T. Dennis George '60

In recognition of his outstanding career as a lawyer and for his dedication to values. 

A leader in his profession, highly respected for his community involvement, a dedicated husband and father, Dennis George has based his life on solid principles that give people and their welfare the highest priority. 

After a youth spent in Ironwood, he came to Northern where he served as president of the student body and completed his undergraduate degree with the highest honors. Following service in the U. S. Marine Corps as an infantry officer, he was admitted to the University of Wisconsin Law School where he again graduated with honors and a Doctor of Jurisprudence degree. 

Admitted to the bar in Wisconsin and Washington State, he selected to settle in Seattle where he joined one of the city's largest and most prestigious law firms. Here he soon built a reputation as a man of his word, one who personally cared for his clients. 

Since 1977, he has headed his own law firm where his foremost goal has been quality of service. So substantial has his reputation become in the Pacific Northwest, that he has won the respect of both the bar and the judiciary, and is often called upon to represent others in his profession in litigation. As a Lawyer Representative for the nation's largest Federal Court District-which includes nine states stretching from Alaska to California-he meets regularly with federal judges to discuss and plan policy decisions affecting the federal legal system. Although a skilled courtroom attorney, he is a leader in Washington in Alternative Dispute Resolution where disputes are settled outside of the courtroom, and litigants are aided to reach more amicable and less costly resolutions of their disputes. During his term as president of the Federal Bar Association for the Western District of Washington, he founded the task forces on Professionalism and Alternative Dispute Resolution.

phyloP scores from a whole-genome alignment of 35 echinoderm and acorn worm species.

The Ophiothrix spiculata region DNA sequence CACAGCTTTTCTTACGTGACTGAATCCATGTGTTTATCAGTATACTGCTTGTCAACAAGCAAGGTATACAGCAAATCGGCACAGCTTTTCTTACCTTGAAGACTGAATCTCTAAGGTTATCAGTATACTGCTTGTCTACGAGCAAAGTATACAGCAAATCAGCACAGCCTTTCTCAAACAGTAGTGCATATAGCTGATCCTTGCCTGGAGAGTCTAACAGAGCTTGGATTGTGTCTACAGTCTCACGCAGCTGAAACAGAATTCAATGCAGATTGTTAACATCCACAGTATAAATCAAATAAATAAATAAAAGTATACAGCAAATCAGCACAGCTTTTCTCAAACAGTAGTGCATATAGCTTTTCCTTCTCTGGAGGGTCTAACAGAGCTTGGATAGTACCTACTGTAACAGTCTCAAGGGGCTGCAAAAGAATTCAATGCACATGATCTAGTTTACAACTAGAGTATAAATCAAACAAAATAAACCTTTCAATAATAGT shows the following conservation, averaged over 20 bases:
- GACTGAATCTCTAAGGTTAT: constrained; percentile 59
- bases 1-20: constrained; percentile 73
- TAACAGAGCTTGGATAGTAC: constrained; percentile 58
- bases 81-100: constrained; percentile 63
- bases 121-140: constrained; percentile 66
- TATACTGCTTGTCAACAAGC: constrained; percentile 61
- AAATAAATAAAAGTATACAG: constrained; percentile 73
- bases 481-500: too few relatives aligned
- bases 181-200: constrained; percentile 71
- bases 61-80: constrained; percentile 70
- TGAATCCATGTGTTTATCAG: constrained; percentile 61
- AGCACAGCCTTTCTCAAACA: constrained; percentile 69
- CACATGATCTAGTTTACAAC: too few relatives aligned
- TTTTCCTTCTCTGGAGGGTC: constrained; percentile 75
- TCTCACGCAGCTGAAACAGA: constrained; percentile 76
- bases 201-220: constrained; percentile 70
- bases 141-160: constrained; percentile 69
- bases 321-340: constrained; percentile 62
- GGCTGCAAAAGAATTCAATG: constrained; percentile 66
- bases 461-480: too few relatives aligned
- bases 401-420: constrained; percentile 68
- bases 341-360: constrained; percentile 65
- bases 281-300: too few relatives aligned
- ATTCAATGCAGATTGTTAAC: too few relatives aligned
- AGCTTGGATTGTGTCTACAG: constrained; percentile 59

Strongly committed to his community, he is director of Bridge Ministries for Disabilities Concerns, an organization devoted to assisting persons with physical and developmental disabilities and their families who are "falling through the cracks" of other social service networks. He has been active with the King County United Way, the Citizen's Advisory Council of the Lake Washington School District, and Toastmasters International. 

As a concerned father wanting to be directly involved in his two sons' development, he developed an early interest in soccer. He has been active in youth soccer administration and coaching for more than 20 years, becoming a mentor for many of the boys and young men he coached. During this time he has held a national soccer coaching license, was designated an Olympic Development Program coach, and was a premier league coach. 

Loyal to Northern, he has helped organize alumni gatherings in Seattle, has hosted alumni and staff, and has assisted the University at every opportunity. 

Highly accomplished and widely respected as a professional, a community leader, and a devoted husband and father, Dennis George is truly a distinguished citizen who has greatly honored his alma mater. It is with much pride and appreciation that this recognition is accorded to him.

Patti L. Peterson, M.D. '75

John C. Fleming '64

In recognition of his remarkable achievements as a result-oriented leader in various professional areas and his global entrepreneurship. 

For 25 years, he has made extensive use of vision, strategy development and implementation, marketing, and cross-cultural management techniques and bridging, to help attain personal goals and professional objectives in Southeast Asia. 

As Chief Executive Officer of Sri Lanka National Airline, Air Lanka, he guided the ailing business to a 40% increase in direct revenue, a 60% increase in productivity and a 15% increase in passengers, which enabled the firm to achieve profits for the first time in its 10-year history. His leadership in restructuring the firm meant the recovering of $250 million in lost capital. 

As managing director of RCI Asia-Pacific Pte. Ltd., he established the regional headquarters of the world's largest leisure travel and exchange company, successfully influencing favorable legislative action and trade favorable to the industry in the Asian Pacific. 

He currently is the managing director of Country (Thailand) Co., Ltd. of Bangkok, a regional property development firm listed on Thailand's Stock Exchange. Property being developed includes a Country Marina and Hilton Hotel, a Country Village, a 22-story office block, and two high rise condominium blocks, all in Bangkok. Similar projects are in progress or planned, in other parts of Thailand and China. In addition, he is Chairman of the